Sunday, February 5, 2023

Peru: The government has vetoed the entry of Evo Morales for conversion

LIMA ( Associated Press) — Peru’s government has decided to block former Bolivian President Evo Morales and eight other compatriots from entering the country, saying they defied Peruvian President Dina Boluarte’s mandate regarding protests. against had politically converted in southern Peru. and groups with separatist initiatives in that region.

According to the Peruvian National Migration Superintendence, in recent months Bolivian citizens “entered the country to carry out activities of a political proselytizing nature.”

“This has clear implications for our immigration law, national security and Peru’s internal order,” the state unit alleged in a statement on Monday.

The decision was made on Friday the 6th, but was communicated three days later.

Peru’s prime minister, Alberto Otarola, argued that Morales and the other eight sanctioned Bolivians “have been very active in promoting a state of crisis in the country”, which led to the ban being instituted, which he described as a “quite firm decision”. described as Peruvian Government”.

“(Morales) will not enter Peru again until this obstacle is removed,” he insisted.

At a congressional commission convened Monday into Morales’ activities in southern Peru, Peruvian Foreign Minister Ana Gervasi said the Superintendent of Migration has the responsibility of dealing with the irregular flow of Bolivians and clearing those foreigners. Engage in behaviors that are incompatible with the migrant status they have been granted.

Regarding the Ranasur Forum, promoted by Morales and which a sector of the Peruvian Parliament promotes separatism, Gervasi indicated that his foreign ministry “does not tolerate any initiative that threatens our sovereignty and independence, the integrity of our territory”. , may endanger national security, national.” Dignity, full legitimacy of the democratic system or human rights and fundamental freedoms.

The Foreign Minister said that the appointment of a new Peruvian ambassador to Bolivia is pending and will be done “depending on the development of the circumstances of relations with that country”.

The previous ambassador, Carina Palacios, withdrew after calling for consultations in December in response to a statement issued by Bolivia with Mexico, Colombia and Argentina in support of Bolvarte’s predecessor, Pedro Castillo, who was ousted. .

Regarding requests from some congressmen to implement more drastic decisions regarding Bolivia, Gervasi qualified that it was not his region’s responsibility as Morales was not the head of state.

After highlighting the differences between Morales and the current President of Bolivia, Luis Arce, he said, “It is not up to us to break relations with a country whose ruler is not mentioned.” He claimed, “I’m not going to speak about internal affairs in Bolivia, but anyone who wants to Google will realize the connection between the two characters.”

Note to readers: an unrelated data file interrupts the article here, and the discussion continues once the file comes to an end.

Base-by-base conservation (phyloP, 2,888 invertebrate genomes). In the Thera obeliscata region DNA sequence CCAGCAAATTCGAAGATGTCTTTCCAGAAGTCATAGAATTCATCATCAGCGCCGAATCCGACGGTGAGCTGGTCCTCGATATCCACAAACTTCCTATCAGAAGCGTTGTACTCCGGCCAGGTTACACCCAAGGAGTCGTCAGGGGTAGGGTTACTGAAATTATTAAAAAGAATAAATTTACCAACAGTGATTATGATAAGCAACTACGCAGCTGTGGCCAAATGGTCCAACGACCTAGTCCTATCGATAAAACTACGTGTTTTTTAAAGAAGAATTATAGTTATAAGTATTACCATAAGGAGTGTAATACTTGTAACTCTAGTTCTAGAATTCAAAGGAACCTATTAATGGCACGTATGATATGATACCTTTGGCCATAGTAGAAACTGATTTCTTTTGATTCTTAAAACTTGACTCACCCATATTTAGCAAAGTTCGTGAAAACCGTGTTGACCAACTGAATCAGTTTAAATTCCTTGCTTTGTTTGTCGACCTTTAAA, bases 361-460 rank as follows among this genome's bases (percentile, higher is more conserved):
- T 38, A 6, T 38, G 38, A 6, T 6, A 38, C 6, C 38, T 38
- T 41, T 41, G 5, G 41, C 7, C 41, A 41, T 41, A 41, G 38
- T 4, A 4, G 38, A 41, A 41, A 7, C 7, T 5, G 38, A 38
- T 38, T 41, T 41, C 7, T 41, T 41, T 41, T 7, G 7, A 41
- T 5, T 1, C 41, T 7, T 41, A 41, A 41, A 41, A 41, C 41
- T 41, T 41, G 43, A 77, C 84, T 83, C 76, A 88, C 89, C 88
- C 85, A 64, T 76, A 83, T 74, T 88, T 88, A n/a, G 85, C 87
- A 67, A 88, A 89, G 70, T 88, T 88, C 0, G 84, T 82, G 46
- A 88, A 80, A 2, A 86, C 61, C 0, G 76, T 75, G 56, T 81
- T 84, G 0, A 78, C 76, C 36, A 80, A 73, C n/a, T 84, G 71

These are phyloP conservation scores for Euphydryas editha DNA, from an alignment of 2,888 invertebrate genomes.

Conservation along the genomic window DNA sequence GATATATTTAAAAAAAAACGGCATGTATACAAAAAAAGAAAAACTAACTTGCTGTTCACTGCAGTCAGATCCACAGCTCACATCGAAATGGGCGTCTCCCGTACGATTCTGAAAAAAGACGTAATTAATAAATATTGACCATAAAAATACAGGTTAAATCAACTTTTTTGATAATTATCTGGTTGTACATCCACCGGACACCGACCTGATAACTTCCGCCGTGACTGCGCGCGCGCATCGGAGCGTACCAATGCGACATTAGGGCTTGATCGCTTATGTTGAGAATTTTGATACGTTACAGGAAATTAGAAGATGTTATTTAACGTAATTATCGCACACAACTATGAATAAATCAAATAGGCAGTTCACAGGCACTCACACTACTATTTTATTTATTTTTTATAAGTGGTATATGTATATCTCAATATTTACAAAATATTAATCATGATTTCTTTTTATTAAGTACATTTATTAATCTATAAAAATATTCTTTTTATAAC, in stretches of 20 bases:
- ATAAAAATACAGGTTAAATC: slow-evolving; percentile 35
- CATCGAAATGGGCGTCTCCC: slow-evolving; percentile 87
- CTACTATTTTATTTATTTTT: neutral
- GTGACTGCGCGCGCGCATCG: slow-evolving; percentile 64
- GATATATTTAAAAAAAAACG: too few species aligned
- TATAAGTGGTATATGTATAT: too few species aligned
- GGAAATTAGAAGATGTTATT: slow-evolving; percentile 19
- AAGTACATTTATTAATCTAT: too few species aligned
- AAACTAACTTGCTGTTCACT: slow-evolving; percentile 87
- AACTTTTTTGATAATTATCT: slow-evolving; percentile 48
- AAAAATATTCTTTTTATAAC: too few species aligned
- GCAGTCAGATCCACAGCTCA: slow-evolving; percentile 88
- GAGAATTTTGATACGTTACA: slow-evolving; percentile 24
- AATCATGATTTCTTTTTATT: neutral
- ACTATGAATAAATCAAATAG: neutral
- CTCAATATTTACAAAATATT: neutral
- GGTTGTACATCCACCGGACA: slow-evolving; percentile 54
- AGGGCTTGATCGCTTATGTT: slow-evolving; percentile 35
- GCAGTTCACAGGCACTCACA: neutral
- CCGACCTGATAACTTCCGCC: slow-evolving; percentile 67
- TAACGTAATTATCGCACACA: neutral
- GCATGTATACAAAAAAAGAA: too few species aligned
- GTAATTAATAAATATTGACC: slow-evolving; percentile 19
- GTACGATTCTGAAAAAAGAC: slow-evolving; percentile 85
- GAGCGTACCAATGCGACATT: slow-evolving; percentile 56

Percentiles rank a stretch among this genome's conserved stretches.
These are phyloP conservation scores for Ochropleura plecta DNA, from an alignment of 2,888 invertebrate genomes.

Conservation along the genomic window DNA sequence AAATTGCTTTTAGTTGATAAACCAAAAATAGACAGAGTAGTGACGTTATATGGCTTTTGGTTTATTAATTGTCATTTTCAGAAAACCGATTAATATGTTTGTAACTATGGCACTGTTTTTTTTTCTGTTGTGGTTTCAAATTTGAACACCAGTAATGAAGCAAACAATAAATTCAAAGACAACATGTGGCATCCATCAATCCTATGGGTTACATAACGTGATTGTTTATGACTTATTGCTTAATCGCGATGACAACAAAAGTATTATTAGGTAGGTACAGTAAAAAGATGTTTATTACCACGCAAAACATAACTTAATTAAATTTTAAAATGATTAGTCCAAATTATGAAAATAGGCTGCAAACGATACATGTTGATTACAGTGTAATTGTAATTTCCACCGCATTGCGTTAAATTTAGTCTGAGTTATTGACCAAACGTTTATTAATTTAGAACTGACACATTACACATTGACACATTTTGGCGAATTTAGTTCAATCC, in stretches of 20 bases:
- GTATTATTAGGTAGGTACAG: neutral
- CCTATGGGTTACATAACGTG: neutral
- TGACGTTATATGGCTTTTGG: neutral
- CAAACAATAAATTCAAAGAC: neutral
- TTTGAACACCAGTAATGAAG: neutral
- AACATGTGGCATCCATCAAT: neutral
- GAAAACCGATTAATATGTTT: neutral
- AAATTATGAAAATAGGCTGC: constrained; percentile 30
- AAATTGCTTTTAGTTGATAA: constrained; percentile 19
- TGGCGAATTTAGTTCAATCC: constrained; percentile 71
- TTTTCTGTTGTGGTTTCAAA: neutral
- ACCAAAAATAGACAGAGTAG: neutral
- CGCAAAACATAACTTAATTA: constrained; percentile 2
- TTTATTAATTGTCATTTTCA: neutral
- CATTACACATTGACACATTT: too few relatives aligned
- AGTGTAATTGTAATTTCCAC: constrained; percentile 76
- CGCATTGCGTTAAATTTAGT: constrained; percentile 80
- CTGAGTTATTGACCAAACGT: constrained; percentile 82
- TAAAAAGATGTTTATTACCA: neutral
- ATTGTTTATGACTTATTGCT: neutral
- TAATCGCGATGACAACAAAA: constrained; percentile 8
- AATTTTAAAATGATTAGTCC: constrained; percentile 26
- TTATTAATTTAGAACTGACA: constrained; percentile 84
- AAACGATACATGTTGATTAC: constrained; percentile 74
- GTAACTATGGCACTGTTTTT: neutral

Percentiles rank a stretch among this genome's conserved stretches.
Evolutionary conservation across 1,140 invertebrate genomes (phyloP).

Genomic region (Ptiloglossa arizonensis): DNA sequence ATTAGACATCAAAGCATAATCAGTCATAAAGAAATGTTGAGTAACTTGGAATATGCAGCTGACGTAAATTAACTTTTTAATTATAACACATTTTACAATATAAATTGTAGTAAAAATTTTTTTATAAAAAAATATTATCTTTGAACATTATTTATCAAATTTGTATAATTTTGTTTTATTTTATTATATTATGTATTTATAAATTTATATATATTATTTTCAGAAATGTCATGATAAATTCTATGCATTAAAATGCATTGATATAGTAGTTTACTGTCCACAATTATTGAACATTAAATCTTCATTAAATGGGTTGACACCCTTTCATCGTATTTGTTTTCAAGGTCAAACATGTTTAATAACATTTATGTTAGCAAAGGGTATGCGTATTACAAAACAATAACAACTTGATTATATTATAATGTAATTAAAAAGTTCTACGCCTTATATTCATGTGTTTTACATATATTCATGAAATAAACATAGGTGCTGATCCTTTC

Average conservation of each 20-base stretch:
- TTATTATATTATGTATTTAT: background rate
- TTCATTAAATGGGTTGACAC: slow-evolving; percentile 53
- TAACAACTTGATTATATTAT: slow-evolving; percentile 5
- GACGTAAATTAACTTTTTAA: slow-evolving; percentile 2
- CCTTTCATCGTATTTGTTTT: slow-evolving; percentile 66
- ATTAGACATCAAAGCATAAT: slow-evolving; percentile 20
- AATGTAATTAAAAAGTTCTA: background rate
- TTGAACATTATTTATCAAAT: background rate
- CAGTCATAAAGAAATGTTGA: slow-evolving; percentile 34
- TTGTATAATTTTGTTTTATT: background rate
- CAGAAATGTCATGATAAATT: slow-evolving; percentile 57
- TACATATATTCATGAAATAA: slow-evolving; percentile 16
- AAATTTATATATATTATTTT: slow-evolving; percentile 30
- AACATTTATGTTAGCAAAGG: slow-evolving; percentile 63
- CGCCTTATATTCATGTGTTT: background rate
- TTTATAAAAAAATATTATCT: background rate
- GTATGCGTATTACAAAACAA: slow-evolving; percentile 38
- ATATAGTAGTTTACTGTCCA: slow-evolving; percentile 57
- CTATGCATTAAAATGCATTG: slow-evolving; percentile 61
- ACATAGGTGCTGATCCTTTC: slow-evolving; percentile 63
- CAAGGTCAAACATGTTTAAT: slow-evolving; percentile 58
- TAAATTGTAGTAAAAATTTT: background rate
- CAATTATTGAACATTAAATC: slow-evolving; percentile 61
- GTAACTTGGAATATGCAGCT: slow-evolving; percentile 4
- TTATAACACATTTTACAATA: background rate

Peru’s migration superintendent, Armando García, specified in the same congressional commission that the other eight Bolivians prevented from entering the country were Félix Cárdenas Aguilar, Cecilio Máximo Elsaca Quispe, Isabel Ala Condori, Edgar Ramos Laura, Mario Mita Daza. , Dionisio Núñez Tangaray, Delina Chile Mamani and Francisca Alvarado Pinto, former Bolivian officials or associates of Morales or his political group, MAS.

Peruvian politicians question the participation of Morales and his entourage in meetings with groups opposed to the Boluaarte government in the Puno region, located in southern Peru and bordering Bolivia. Criticism grows ahead of separatist initiatives from some groups that propose that southern Peru break away as an independent state.

Conservative Congressman Jorge Montoya filed a criminal complaint against Morales, whom he accused of promoting the secession of Peru and demanded that he be barred from entering the country. His colleague on the bench, José Cueto, asked that the former Bolivian president be captured.

Protests against the Boluaarte government continue in a new phase, after resuming after a partial ceasefire at the end of the year holidays. Seizures are more intense in southern Peru. The protesters are demanding the resignation of the president, the shutdown of Congress and new elections. There are those who also demand that Pedro Castillo, Boluarte’s predecessor who was deposed and imprisoned and investigated for alleged insurrection, should be released.

More than 20 people have been killed and hundreds injured in the protests that began in December. The prosecutor’s office has opened an investigation into Boluaarte and his ministers for the deaths.

Boluaarte took over the government after Castillo, who was president through 2021, was ousted by Congress on December 7 after trying to dissolve the state’s power with a televised message. The current president was the vice president and was elected on the same list with his predecessor. Parliament swore him in on the same day that Castillo was deposed as his constitutional successor.

Castillo was arrested while he was in a vehicle with his entourage on an avenue in the center of Lima. According to the prosecutor’s office, he was on his way to the Mexican embassy to seek political asylum.

Nation World News Desk
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